The American Cancer Society study, which used data covering half the United States population, found that six cancers known to be related to obesity were rising fastest among those under 50. Each successively younger age group experienced a greater percentage increase.
In contrast, rates in successive younger age brackets declined or stabilized in all but two of 18 non-obesity related cancers, including smoking-related and infection-related cancers.
The researchers noted that young adults still have an overall lower risk of developing these cancers, compared with older adults.
Dr Ahmedin Jemal, from the American Cancer Society, said: 'Our findings expose a recent change that could serve as a warning of an increased burden of obesity-related cancers to come in older adults.
However, according to Brenda Birmann, a doctor at Brigham and Women's Hospital in Boston, Massachusetts, obesity is only one factor that could be leading to increased cancer rates among young adults.More news: Jussie Smollett was hesitant to report attack, according to police report
Although the link between obesity and cancer is not clearly understood, it is generally believed that excess body fat can affect the immune system and levels of certain hormones such as insulin and estrogen, factors that impact cell growth, and proteins that regulate how the body uses certain hormones.
And scientists are clear that losing even small amounts of weight can help reduce the risk of cancer. "And we know in people that obesity is associated with an increase in cancer and a worse prognosis for patients who have cancer".
The findings are based on 20 years of data (from 1995 to 2014) for 30 cancers in 25 states; the data was obtained from the Cancer in North America database of the North American Association of Central Cancer Registries.
Excess body weight is a known carcinogen, the American Cancer Society adds, and younger people are experiencing obesity earlier and for more prolonged periods of their lives. Especially striking was the rising rate of kidney cancers.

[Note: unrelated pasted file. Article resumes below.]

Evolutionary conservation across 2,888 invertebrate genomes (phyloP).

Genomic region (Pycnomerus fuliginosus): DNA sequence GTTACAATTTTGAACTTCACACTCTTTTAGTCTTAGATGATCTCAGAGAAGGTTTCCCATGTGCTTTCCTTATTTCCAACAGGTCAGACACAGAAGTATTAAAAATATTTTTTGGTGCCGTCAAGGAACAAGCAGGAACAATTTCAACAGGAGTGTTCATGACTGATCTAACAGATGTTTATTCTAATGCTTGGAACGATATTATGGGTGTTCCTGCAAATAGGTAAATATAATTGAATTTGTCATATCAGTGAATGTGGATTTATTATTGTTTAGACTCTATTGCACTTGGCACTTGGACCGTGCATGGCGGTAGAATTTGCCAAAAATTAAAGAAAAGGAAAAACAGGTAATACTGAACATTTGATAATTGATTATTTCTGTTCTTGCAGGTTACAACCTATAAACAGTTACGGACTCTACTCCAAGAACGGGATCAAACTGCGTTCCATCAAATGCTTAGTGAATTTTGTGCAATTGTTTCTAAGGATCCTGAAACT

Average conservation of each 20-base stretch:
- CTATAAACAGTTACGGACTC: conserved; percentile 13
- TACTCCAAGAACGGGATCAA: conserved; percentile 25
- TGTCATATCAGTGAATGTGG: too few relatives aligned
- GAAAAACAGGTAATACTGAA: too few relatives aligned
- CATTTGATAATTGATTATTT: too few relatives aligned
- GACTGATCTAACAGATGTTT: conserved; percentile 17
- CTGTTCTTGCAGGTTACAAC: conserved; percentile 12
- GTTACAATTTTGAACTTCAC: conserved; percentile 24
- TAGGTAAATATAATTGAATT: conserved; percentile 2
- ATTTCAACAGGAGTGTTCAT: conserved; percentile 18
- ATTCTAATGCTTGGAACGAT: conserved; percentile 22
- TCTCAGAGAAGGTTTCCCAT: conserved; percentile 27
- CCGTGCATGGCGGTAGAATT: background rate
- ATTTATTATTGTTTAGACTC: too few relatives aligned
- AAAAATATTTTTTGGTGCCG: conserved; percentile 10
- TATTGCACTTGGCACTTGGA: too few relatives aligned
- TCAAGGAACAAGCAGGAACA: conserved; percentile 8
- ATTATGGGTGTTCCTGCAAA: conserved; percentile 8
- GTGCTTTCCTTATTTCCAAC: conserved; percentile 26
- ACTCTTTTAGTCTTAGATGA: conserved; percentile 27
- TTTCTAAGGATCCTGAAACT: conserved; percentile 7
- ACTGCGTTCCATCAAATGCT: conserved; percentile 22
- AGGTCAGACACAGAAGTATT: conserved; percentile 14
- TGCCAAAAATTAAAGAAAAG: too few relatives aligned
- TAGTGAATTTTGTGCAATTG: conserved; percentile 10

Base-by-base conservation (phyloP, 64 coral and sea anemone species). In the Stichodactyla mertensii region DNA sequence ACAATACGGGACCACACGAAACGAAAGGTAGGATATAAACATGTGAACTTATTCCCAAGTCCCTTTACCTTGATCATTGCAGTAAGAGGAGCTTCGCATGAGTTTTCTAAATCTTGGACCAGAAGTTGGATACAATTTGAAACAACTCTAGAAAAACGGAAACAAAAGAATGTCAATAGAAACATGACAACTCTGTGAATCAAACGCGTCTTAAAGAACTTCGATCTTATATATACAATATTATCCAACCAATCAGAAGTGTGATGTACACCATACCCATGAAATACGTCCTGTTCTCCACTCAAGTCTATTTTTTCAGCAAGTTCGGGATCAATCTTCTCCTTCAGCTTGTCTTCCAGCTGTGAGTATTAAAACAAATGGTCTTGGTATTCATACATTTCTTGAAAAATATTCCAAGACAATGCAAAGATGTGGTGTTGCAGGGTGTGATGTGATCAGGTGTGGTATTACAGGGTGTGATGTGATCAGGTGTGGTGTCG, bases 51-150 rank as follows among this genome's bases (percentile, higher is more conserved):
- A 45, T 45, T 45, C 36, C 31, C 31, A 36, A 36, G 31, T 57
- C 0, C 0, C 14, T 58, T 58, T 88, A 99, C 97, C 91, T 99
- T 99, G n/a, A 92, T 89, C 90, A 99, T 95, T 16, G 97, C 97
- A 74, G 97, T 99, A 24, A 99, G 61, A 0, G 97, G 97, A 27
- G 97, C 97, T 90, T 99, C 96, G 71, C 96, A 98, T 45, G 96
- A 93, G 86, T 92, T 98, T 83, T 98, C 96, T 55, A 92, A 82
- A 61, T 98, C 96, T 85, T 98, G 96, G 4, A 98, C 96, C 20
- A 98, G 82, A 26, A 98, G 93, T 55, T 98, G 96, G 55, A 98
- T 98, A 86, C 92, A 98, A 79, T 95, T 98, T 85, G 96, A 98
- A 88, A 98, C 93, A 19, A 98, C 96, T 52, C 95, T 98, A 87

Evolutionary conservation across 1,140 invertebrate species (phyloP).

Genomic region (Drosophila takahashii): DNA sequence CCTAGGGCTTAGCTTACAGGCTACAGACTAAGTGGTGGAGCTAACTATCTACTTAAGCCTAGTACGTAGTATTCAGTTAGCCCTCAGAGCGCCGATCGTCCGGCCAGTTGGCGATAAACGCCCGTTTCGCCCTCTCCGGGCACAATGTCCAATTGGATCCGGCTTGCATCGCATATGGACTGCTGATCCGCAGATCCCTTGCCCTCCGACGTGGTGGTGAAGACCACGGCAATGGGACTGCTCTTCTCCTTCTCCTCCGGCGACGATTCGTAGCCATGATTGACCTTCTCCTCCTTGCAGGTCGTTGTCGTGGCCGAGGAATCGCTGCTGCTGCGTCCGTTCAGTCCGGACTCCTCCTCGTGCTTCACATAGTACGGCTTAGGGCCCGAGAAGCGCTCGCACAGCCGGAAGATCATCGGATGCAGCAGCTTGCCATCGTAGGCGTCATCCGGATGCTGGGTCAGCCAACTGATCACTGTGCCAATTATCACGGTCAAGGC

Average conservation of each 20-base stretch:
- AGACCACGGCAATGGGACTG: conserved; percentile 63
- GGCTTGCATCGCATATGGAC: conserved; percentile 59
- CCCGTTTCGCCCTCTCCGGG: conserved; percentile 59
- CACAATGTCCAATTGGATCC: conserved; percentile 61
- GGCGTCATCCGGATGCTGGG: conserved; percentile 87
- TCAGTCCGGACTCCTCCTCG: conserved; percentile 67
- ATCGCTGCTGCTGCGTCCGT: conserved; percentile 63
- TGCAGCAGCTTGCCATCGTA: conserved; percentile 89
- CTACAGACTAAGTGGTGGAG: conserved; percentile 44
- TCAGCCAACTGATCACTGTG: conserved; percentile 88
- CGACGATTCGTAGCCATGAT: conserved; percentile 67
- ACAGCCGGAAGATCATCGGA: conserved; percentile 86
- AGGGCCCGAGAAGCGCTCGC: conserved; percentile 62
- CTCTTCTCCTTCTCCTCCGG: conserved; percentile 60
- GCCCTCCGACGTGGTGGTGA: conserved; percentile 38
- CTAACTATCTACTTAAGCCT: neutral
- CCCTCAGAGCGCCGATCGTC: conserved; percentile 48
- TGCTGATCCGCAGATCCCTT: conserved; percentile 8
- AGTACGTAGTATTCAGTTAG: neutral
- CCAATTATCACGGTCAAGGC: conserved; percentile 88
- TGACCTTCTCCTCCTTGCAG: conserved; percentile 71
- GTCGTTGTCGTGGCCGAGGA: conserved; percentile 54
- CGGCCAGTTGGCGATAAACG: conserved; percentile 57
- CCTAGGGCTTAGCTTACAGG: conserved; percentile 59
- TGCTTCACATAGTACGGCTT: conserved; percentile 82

Research suggests bowel cancer, womb cancer, oesophageal (food pipe) cancer, cancer of the kidney, liver, upper stomach, gallbladder, ovarian, thyroid, meningioma (a type of brain tumour) and multiple myeloma (a type of blood cancer) and breast cancer in women after the menopause have all been linked to obesity. For example, in pancreatic cancer the average annual change was equal or less than 1% in people aged 40 to 84, 1.3% in those aged 35 to 39, and 2.5% in 30 to 34-year-olds.More news: Woman, 79, Died After Being Struck By Foul Ball At Dodger Stadium
In the youngest age group, 25 to 29 years, it was 4.3 per cent. Separating data into five-year age cohorts, they found that incidence of six cancers - colorectal, endometrial, multiple myeloma, gall bladder, kidney and pancreas - out of the 12 related to obesity in adults between the ages of 25 and 49 increased significantly between 1995 to 2014.
Rates for six of 12 cancers related to obesity have been increasing in successive generations of young adults, with the sharpest increases in the youngest age groups, researchers report in The Lancet Public Health. Cancer prevention will most likely involve "prevention of other things that might precipitate cancer", said Jakicic, who wasn't involved in the study. Of course, obesity is only one factor - the environment, genetics and other issues also play roles, the BBC points out.
Obesity is now one of the most preventable causes of cancer, responsible for around one in 20 cases in the United Kingdom and one in 12 in the US.
Obesity is now one of the most preventable causes of cancer in both the U.S. and the United Kingdom - around 1 in 12 cases in the USA are caused by excess weight and more than 1 in 20 in the UK.More news: Japan's finance minister apologises for criticising childless citizens